A Short History of SEO for Digital Marketing Beginners

Most people are at least broadly familiar with the concept of search engines. You type the word or phrase for which you need information, and the tool goes and fetches the best results, right? This is not a new concept. But comparatively few people have any idea what’s going on under the hood or how the search engine algorithms actually work.

Colibri Digital Marketing is a top San Francisco digital marketing agency. We’re right next door to Silicon Valley, and we get more than a few questions about how search engines function, and in order to give our answers some context, we always end up explaining the history of search engine optimization (SEO).

If you’re curious about how search engines came to be, read this post explaining the history of SEO. You’ll learn where it all began, and why. You’ll learn the basic principles of SEO, and you’ll get a feel for the 2017 SEO landscape from the perspective of a top San Francisco digital marketing agency. Happy reading!

What Is SEO?

So, what exactly is a search engine and what does it aim to do?

Developing a Search Engine

That kind of archive-and-retrieval system would take a number of different forms in the decades to come, but what we today think of as a full search engine got started in the early 90s.

In February of 1993, a group of Stanford students (you’ll find that “a group of Stanford students” is something of a running theme) created the foundation for Excite, one of the first search engines. Their system, Architext, sorted information by keywords extracted from the content. By December of that year, a number of other search engines (JumpStation, RBSE spider, and World Wide Web Worm, among others) were in operation which used “bots” (crawlers, spiders, trawlers, etc.) to evaluate and catalog webpages to improve search results for users.

By mid 1994, Alta Vista, Yahoo, Lycos, and Infoseek were all in play, and the notion of a “search engine” was gradually permeating the public consciousness. Things really took off, however, in 1996, when Stanford students Sergey Brin and Larry Page began building what would develop into the biggest, most recognizable search engine in the world: BackRub.

What? You thought I was going to say “Google,” didn’t you? Well, you’re not entirely wrong. BackRub would evolve into Google (the domain was registered in 1997) with the advent of PageRank.


SPAM and Misuse

Today, those shady tactics fall under the broad category of “black hat SEO’ but back then, they weren’t being restrained or punished. It wasn’t good for Google, it wasn’t good for users, and it wasn’t really any good for the sites themselves.

Something had to change.


Machine Learning and Natural Language Processing

Put yourself in the mind of a basic algorithm for a second. You’ve been told to cull pages that seem to overuse phrases that would lend themselves to search. Can you tell the difference between these two passages?

“The Shiba Inu is a small, agile dog that copes very well with mountainous terrain. The Shiba Inu was originally bred for hunting. It looks similar to and is often mistaken for other Japanese dog breeds like the Akita Inu or Hokkaido, but the Shiba Inu is a different breed with a distinct blood line, temperament and smaller size than other Japanese dog breeds.”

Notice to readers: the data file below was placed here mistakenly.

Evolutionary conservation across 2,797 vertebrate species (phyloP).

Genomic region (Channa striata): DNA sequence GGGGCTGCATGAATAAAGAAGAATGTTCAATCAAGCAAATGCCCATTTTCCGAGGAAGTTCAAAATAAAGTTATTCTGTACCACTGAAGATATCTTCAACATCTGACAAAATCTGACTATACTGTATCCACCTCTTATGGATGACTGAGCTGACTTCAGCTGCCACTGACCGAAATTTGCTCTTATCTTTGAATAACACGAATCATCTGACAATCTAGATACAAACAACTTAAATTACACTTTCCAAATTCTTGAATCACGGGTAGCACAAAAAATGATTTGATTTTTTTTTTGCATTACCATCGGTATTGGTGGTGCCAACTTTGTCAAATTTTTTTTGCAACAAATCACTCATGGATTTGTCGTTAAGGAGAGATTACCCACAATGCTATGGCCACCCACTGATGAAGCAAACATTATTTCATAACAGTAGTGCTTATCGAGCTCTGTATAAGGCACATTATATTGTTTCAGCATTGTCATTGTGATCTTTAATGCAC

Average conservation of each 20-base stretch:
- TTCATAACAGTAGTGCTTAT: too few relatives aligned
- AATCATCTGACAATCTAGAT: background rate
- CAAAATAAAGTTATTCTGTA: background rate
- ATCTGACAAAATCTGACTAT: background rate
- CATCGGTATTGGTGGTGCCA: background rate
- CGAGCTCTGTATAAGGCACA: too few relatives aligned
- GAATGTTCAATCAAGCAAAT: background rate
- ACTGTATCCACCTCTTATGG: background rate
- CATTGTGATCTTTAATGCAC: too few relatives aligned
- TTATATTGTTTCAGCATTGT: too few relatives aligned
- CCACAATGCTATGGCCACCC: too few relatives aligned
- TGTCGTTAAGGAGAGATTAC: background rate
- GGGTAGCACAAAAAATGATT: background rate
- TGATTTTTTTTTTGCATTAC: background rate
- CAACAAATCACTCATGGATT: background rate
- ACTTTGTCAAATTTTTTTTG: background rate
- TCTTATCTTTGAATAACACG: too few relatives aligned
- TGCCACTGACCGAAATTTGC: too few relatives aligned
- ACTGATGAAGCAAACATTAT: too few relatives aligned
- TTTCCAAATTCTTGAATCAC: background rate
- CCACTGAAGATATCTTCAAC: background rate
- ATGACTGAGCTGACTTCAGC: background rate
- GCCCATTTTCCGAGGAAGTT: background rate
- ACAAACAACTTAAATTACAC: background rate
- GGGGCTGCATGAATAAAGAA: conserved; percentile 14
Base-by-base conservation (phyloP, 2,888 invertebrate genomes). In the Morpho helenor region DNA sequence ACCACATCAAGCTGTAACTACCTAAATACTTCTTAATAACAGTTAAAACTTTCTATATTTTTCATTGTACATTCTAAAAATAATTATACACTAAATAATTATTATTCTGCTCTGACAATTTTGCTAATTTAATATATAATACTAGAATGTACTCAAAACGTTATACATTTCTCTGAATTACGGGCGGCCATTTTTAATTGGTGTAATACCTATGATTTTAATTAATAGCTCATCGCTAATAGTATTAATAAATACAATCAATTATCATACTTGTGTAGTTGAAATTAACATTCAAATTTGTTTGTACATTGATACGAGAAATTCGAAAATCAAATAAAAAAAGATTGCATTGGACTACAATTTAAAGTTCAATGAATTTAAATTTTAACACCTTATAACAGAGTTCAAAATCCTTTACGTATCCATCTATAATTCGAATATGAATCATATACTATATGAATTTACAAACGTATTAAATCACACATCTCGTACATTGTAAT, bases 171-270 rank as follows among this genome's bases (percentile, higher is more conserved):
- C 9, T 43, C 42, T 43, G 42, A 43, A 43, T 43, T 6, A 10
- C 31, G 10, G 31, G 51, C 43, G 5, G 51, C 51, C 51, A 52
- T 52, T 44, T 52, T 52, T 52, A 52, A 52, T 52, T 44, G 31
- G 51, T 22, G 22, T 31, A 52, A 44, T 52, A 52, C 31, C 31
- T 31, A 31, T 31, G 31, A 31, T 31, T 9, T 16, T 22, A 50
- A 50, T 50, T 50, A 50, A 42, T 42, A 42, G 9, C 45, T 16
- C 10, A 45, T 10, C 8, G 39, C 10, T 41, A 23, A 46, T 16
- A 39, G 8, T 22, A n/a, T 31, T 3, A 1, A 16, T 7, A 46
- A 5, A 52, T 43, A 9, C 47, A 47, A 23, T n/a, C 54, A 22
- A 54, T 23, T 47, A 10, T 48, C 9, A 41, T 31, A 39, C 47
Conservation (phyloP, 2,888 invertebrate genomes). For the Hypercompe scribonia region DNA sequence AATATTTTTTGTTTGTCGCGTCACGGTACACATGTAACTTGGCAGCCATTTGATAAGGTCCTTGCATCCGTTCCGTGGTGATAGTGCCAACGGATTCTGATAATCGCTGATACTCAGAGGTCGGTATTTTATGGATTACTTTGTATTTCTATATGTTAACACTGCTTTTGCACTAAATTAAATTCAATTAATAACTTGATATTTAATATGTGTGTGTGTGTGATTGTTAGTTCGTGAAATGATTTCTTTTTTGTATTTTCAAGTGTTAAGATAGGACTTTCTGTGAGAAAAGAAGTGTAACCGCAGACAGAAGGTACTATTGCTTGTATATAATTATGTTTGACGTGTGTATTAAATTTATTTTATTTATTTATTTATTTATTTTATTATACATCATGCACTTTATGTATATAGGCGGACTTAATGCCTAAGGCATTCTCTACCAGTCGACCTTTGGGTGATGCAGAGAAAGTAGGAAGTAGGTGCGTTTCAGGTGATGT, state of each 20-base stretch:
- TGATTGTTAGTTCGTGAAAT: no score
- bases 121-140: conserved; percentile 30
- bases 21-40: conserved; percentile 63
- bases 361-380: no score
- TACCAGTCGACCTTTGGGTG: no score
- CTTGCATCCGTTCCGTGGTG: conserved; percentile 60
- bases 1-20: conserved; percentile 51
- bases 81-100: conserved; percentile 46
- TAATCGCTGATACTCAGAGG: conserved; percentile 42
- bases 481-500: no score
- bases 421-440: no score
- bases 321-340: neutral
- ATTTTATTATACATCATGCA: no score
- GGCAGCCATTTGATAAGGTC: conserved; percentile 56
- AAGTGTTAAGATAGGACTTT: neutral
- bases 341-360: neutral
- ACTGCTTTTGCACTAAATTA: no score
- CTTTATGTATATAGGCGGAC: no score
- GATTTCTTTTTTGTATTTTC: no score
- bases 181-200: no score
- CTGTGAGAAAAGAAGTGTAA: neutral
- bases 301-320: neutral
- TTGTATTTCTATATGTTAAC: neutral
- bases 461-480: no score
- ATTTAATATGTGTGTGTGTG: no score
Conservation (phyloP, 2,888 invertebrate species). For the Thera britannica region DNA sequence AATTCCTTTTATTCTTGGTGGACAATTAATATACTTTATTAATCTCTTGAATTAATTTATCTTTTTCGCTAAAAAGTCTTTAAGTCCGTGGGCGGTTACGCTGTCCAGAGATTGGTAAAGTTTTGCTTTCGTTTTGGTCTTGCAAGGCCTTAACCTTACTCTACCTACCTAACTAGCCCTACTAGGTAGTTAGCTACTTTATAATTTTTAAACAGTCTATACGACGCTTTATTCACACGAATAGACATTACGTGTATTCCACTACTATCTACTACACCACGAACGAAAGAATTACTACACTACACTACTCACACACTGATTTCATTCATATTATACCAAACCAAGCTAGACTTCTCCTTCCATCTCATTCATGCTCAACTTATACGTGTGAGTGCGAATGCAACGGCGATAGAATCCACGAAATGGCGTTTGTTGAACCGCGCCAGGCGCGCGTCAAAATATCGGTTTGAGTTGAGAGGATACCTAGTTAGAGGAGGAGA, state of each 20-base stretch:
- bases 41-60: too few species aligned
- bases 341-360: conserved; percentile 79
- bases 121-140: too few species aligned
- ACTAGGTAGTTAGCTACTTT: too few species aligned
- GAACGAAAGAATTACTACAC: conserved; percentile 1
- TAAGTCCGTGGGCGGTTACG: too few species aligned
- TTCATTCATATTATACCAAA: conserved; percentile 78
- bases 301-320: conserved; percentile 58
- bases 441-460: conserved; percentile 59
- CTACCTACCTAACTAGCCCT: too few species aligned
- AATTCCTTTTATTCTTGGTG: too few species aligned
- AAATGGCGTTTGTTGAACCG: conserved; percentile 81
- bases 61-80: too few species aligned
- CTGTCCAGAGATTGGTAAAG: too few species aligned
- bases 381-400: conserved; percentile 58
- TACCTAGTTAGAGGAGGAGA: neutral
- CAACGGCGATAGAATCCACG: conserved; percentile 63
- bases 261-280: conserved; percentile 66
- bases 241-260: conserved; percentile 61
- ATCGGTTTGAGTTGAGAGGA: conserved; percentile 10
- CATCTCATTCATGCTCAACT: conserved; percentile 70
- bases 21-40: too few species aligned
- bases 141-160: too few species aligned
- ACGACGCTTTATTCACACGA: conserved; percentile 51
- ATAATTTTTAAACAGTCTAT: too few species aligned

“Shiba Inu dog is Japanese hunting dog breed Hokkaido is small agile dog breed and good dog for rough terrain like akita husky Hokkaido shiba inu Japanese dog breeds.”

Since you, the simple algorithm, lack any real understanding of the meaning of the words, you have no context for the keywords you see, so you cull pages indiscriminately.

It’s not a great system.

What Google lacked in 2003 was a way to algorithmically quantify meaning and context.

Panda and Penguin

What they had in common was the ability to more accurately quantify the context of their subjects.

Penguin, for instance, was able to discern the relevance of a backlink from the semantic content of the page. An article on dogs, say, which linked to a page about the Shiba Inu would be a more valid backlink than a directory listing of unrelated webpages.

From then onward, Google would continue refining their algorithms as their tech evolved, with the ultimate goal of creating a simple algorithm that would parse text with the same kind of understanding as a human user, thereby to present that user with the best possible results.

SEO in 2017

We’re not quite there yet, but we’re as close as we’ve ever come to real natural language processing by the various algorithms and systems which ultimately feed the SERPs. More than ever before, strong, relevant content is being promoted while thin, spammy content is being suppressed.

So, what does this mean for you?

(For more SEO tips, check out our post on off-page SEO.)

So, there you have it. SEO in a nutshell from its inception right through to the present day. If you’ve got any comments or questions, don’t hesitate to hit us up on Facebook or Twitter or reach out with the big friendly button below to sign up for a complimentary digital marketing strategy session, and find out how we can help you grow your digital presence.

Colibri Digital Marketing

We’re the digital marketing agency San Francisco trusts to focus on the triple bottom line of people, planet, and profit. Based in the Bay Area, close to Silicon Valley, we’re the team with the sneak-peek into the future of digital marketing. If you’re ready to work with San Francisco’s first and only full-service B Corp-Certified digital marketing agency, drop us a line or click to schedule a free digital marketing strategy session!

Originally published at colibridigitalmarketing.com on August 31, 2017.

I work to make the web a more beautiful, accessible, and functional place. I use dreams as a form of planning. And I play because it’s fun.